Child Pornography

Second Circuit Reverses Judge Weinstein's Child Porn's Ruling

Critics decry mandatory minimum sentences for non-violent offenders as an unfair and expensive means of ruining lives. Yet the United States Court of Appeals, Second Circuit, recently stood its ground when it reversed federal Judge Jack Weinstein’s ruling to deliver a 30-month prison sentence to Corey Reingold, who had pled guilty to committing, at age 19, one count of distributing child pornography. According to a Sept. 27, 2013, news account from the ABA Journal, Reingold had shared child pornography through a file-sharing program called GigaTribe. He had admitted to downloading “a ton” of child porn and also admitted to sexual conduct with a minor who is a relative. The mandatory minimum sentence was five years. Their ruling is available here.
In the Second Circuit’s Sept. 26, 2013, reversal, where the order is to “remand the case to the district court with directions that it vacate the sentence and resentence the defendant consistent with this opinion,” Judge Weinstein’s 401-page sentencing opinion came under review, along with the judge’s allegation that a five-year sentence for Corey Reingold was an unconstitutional Eighth Amendment violation. Judge Weinstein had claimed the mandatory minimum a cruel and unusual punishment and had suggested that 30 months would provide enough psychiatric treatment to prevent a repeat offense.

The 2nd Circuit’s reversal, though, found no such constitutional violation and a case analysis gave much attention to
Harmelin v. Michigan, 501 U.S. 957 (1991), for case specific analysis and Graham v. Florida, 130 S.Ct. 2011 (2010), for categorical rule analysis. The court emphasized, citing Graham, that punishments are deemed cruel and unusual when they are both “inherently barbaric” and “disproportionate to the crime.” A five-year sentence, the court said, requires categorical rules to ensure constitutional proportionality as applied to particular felony crimes or classes of defendants, and the Second Circuit ruled that Judge Weinstein had not employed Graham’s analytic approach to pronounce a categorical rule. Instead, the appellate court said Judge Weinstein had found the five-year minimum disproportionate to the offense as applied specifically to Reingold. “The Supreme Court’s proportionality jurisprudence does not support such a substitution of Graham’s categorical-rule approach for Harmelin’s particular-case approach to assess the proportionality of an otherwise permissible term-of-years sentence as applied to a particular case,” the court said.

The reversal also criticized Judge Weinstein’s emphasis on juvenile offenders. “Reingold was already 19 when he committed the crime of conviction,” the 2
nd Circuit’s opinion reads. “In short, he was an adult, not a juvenile.”

Judge Weinstein’s sentencing opinion states that Corey Reingold was 15 when he started smoking marijuana and drinking alcohol. A year later, the judge wrote, a friend introduced him to child pornography on the Internet. He began watching the material with male and female peers.


11th Circuit Upholds Restitution Award to Child Depicted in Pornography for Injuries that Happened Many Years Before the Defendant Downloaded the Porn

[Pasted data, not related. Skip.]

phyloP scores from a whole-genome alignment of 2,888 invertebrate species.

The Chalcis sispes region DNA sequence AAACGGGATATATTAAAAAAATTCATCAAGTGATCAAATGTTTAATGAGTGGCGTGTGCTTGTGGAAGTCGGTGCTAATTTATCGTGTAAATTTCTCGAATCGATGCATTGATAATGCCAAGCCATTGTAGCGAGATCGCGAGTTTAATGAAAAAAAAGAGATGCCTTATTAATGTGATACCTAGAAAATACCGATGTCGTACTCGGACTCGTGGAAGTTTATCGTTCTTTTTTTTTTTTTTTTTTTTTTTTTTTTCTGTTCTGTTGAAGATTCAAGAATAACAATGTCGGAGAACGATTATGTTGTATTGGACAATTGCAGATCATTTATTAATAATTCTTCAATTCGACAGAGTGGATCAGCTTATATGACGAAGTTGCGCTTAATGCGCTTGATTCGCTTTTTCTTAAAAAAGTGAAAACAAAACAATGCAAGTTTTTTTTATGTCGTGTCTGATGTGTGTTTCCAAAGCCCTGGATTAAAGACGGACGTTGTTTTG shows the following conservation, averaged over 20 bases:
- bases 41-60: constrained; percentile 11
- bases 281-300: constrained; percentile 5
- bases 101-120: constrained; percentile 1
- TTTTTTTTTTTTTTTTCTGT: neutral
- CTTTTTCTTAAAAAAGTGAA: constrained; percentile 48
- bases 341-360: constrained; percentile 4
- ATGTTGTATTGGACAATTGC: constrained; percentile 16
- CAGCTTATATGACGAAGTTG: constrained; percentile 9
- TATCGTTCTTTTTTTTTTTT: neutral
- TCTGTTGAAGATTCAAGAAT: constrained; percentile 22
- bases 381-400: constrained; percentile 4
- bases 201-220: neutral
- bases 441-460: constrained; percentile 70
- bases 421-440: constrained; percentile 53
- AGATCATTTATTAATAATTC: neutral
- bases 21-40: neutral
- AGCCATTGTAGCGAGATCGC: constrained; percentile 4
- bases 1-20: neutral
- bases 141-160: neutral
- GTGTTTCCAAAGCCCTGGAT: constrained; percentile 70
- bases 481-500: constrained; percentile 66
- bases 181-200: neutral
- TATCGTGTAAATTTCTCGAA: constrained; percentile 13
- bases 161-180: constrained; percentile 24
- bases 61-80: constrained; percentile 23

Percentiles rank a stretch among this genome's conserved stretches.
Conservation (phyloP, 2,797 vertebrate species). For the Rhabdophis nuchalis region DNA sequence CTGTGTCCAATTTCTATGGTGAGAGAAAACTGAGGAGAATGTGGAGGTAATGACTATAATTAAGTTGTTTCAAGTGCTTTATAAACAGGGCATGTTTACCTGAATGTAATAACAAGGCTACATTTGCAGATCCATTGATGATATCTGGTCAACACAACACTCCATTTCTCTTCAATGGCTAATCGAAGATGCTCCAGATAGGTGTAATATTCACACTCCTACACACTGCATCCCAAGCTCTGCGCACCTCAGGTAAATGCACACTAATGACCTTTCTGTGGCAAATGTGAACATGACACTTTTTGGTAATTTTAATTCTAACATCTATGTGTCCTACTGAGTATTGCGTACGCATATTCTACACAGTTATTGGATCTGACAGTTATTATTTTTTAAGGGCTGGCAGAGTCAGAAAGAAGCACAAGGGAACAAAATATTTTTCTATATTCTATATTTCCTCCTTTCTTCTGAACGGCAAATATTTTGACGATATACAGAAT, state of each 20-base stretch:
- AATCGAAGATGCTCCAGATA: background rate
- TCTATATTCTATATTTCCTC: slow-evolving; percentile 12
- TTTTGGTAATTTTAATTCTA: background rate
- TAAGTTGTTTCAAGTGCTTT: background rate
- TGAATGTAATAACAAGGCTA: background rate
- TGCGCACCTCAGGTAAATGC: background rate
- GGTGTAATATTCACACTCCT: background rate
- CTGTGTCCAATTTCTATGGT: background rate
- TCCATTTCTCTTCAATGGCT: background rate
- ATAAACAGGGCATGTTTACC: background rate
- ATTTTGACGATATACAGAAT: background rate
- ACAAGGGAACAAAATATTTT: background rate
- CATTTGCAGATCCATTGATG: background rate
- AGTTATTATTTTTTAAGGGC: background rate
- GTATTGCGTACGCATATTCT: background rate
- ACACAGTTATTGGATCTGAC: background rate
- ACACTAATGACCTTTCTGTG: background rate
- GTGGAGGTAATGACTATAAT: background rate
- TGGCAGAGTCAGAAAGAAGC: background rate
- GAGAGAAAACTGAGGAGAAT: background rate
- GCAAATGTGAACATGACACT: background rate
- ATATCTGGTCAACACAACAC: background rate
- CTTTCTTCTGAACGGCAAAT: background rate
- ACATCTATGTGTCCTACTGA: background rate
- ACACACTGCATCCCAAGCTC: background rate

Child pornography remains in distribution for many years after the horrid photos are taken. In some cases, you’ll see photos taken from the 1970s placing the “child” in their 40s or 50s. When an individual is arrested for a child pornography violation, The National Center for Missing and Exploited Children (“NCMEC”) compares images and identifies the children depicted within. The NCMEC then notifies an identified victim every time someone is arrested who is found to possess his or her image. At Sentencing, the Government will then introduce victim impact statements from these “victims” together with very high restitution requests. In fact there are several law firms around the country which specialize in representing these victims and in seeking six figure restitution requests from anyone who posesses their image. Some of this was covered in a recent New York Times article. All of this is part of a Department of Justice backed strategy. The theory is that these actions will make the internet a safer place for children. The Berkman Center at Harvard Law School calls the threat “overblown.”


Some courts have been resistant to these claims, but the Eleventh Circuit seems to have embraced them. In
United States v McDaniel, Eleventh Circuit No. 15038, the Court stated that the child “Vicky” was a victim. Even though her father created the pornography, she was harmed by every individual who disseminated it. The Court accepted her expert testimony that she was suffering from post-traumatic stress from these injuries. The Court however, upheld the reduction in damages by the District Court because the federal restitution statute requires ‘proximate cause’ between the Defendant’s actions and the harm. The Court followed the lead of three other circuits in reaching this result. United States v. Crandon, 173 F.3d 122, 126 (3d Cir. 1999) (determining the defendant engaged in “conduct [that] was the proximate cause of the victim’s losses” and therefore was liable to pay restitution under section 2259); United States v. Laney, 189 F.3d 954, 965 (9th Cir. 1999) (explaining that section 2259 “incorporates a requirement of proximate causation” and therefore “a causal connection between the offense of conviction and the victim’s harm”); In re Amy, 591 F.3d 792, 794 (5th Cir. 2009) (“Section 2259(b)(3) therefore arguably requires the government to establish that recoverable damages must proximately result from the ‘offense.’